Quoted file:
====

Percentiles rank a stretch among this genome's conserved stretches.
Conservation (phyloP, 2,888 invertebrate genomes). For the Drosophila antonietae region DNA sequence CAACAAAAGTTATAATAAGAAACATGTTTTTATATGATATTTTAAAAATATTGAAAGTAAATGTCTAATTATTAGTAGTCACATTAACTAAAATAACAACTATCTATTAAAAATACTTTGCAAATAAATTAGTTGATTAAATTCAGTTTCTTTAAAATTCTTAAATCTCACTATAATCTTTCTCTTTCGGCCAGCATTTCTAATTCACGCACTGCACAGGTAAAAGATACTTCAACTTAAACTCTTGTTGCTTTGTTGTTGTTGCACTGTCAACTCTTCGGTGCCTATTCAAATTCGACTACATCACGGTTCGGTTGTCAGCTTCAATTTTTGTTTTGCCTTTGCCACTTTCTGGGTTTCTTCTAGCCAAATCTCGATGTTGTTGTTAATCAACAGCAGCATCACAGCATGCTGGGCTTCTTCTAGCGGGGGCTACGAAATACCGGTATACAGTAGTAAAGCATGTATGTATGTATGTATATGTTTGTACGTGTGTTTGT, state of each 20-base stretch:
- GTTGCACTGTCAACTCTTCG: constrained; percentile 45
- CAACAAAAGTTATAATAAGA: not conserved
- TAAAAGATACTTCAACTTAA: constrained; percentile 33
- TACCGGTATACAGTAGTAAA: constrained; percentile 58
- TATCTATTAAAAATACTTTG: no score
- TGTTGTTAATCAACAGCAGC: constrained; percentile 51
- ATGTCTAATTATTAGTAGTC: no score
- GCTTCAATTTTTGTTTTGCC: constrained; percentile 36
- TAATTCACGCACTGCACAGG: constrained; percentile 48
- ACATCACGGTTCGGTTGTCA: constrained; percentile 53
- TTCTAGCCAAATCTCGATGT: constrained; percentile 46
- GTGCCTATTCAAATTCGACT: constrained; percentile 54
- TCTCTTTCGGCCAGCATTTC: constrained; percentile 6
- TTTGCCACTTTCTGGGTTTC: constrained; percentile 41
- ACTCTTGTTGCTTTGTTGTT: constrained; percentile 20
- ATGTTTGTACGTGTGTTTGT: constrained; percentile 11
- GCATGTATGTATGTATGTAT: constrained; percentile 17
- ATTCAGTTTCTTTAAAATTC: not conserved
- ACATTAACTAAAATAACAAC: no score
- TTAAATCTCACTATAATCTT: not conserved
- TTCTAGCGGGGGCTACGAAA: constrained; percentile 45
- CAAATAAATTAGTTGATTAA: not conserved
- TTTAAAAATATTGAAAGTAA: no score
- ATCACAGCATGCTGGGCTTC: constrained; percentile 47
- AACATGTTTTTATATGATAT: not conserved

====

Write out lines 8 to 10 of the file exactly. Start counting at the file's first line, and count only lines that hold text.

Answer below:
- TGTTGTTAATCAACAGCAGC: constrained; percentile 51
- ATGTCTAATTATTAGTAGTC: no score
- GCTTCAATTTTTGTTTTGCC: constrained; percentile 36